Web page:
Overstimulation

Overstimulation is a common cause of sudden lick-bites in cats. When a cat is being petted, their nerves can reach a threshold where the sensation goes from pleasurable to unpleasant. According to the Wisconsin Humane Society, overstimulation occurs when a cat finds petting or handling to be too much. The cat may seem like they are enjoying the attention at first, but eventually the stimulation becomes aversive.

As explained by the Dumb Friends League, when a cat reaches this overstimulation threshold, their first response is often to give a gentle nip or lick as a warning. If the petting continues, the cat may then resort to a firmer bite or scratch to get the human to stop. This is not an act of aggression, but simply the cat’s way of setting boundaries when they have had enough petting.

According to the Humane Society of Huron Valley, any cat can become overstimulated, but some cats have a lower tolerance than others. Understanding your cat’s unique sensitivities and limits can help prevent overstimulation during petting sessions.

Playful Biting

Licking before playfully biting is very common in cats. Cats have an innate desire to hunt and will often view human hands and feet as prey during play. The licking is thought to be an imitation of the killing bite to the neck that cats do on their prey. It seems to be a signal that what comes next is play, not aggression.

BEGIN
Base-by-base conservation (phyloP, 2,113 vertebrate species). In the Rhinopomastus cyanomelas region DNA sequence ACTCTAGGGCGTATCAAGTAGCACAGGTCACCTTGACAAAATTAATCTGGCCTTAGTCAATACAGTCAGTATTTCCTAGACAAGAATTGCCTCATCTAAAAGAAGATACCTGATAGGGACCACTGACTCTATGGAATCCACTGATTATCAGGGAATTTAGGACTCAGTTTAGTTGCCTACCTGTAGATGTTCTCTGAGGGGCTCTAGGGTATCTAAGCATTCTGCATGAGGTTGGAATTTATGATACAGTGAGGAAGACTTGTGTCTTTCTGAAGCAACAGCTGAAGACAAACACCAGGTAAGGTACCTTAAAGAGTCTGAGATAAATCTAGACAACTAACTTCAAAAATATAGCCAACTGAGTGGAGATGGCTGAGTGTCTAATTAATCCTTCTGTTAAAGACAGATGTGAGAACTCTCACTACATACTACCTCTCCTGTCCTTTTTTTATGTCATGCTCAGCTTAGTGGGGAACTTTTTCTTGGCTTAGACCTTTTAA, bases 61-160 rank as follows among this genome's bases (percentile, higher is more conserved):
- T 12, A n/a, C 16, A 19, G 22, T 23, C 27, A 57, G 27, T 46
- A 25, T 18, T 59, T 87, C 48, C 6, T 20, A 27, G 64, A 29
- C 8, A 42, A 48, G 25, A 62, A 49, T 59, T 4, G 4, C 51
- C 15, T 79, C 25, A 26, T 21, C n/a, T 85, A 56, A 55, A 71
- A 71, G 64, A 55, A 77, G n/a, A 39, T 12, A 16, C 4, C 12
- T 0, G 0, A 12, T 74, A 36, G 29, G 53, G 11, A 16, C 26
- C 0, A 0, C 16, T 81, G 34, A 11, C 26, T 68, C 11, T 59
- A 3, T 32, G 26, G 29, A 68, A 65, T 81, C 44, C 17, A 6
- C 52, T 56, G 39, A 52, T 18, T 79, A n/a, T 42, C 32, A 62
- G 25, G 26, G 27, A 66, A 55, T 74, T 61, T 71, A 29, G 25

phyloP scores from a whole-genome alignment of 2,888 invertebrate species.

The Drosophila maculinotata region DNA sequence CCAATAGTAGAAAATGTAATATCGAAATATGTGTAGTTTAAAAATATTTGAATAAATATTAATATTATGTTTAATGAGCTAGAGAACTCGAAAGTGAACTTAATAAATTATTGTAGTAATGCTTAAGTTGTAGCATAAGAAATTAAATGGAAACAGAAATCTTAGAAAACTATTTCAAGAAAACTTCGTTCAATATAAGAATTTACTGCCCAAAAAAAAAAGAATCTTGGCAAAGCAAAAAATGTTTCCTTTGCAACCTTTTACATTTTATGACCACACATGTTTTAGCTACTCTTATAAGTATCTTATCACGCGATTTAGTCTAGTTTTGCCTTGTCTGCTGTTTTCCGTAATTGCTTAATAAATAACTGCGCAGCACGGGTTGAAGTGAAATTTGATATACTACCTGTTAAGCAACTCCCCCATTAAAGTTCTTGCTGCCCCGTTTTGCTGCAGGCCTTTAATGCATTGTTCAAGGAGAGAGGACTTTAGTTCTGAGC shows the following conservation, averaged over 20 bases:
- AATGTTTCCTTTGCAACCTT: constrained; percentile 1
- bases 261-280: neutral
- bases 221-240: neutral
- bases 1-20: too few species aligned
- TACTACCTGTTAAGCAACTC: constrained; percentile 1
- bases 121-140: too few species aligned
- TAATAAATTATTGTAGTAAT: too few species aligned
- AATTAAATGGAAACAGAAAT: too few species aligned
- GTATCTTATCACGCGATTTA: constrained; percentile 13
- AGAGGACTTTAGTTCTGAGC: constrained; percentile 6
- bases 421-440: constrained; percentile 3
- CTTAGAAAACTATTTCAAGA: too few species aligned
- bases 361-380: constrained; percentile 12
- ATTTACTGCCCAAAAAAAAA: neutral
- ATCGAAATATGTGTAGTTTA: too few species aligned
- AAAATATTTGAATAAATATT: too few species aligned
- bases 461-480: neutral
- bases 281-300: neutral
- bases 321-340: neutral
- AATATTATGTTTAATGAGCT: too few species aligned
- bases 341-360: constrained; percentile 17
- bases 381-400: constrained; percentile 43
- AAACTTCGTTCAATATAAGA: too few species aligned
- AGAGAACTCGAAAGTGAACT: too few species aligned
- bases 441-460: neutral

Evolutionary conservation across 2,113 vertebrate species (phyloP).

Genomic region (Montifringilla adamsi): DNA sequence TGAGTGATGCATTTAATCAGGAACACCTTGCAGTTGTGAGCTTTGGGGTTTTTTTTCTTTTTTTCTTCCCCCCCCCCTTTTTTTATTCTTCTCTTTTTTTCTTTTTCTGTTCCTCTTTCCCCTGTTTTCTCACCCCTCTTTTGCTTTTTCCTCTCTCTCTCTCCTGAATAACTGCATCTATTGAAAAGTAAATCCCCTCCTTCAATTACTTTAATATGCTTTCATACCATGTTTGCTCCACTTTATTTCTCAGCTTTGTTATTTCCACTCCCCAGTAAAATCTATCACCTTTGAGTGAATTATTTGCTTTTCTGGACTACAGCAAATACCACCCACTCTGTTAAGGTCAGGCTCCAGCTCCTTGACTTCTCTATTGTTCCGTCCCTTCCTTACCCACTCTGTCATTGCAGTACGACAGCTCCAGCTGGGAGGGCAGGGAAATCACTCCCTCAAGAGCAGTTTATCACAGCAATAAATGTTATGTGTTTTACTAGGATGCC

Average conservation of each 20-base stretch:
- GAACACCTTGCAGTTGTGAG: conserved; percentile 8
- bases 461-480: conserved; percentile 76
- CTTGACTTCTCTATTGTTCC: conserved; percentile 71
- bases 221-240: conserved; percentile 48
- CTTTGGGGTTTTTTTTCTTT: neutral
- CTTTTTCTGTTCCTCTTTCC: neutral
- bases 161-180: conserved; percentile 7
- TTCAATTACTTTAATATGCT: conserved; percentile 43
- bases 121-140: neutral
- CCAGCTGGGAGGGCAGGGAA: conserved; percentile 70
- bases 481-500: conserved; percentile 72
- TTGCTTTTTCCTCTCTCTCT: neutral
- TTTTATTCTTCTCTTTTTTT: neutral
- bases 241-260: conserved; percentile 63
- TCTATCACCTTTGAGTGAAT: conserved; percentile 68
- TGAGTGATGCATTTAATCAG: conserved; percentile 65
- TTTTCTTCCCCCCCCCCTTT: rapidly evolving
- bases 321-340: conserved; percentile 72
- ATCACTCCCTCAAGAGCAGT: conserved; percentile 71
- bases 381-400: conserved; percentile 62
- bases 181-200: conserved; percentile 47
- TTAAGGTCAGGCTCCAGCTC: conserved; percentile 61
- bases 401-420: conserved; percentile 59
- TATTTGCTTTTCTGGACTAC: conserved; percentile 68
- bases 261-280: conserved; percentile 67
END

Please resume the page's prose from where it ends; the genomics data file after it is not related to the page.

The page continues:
According to pet experts, when cats lick you affectionately, it releases endorphins that arouse them and get them worked up for play. The licking essentially gets the cat excited and ready to playfully “attack” with paws, teeth, and kicking. So in this case, the licking stimulates their prey drive. Even though it’s play to us, part of their brain still interprets our hands and feet as prey during these play sessions.

The best way to avoid painful bites after the licking is to recognize when your cat gets overstimulated and redirect them to appropriate toys instead. Cats should not be allowed to treat human hands and feet as toys during play. Provide plenty of enrichment so they can satisfy their prey drive in a healthy way.

Petting Aggression

Petting aggression, also known as “petting-induced aggression”, refers to when a cat suddenly bites or attacks their owner while being petted or stroked. This behavior stems from fear or anxiety caused by the petting itself. Even though the cat was enjoying the attention at first, they eventually become overstimulated and lash out defensively (How to Stop Petting Aggression in Cats).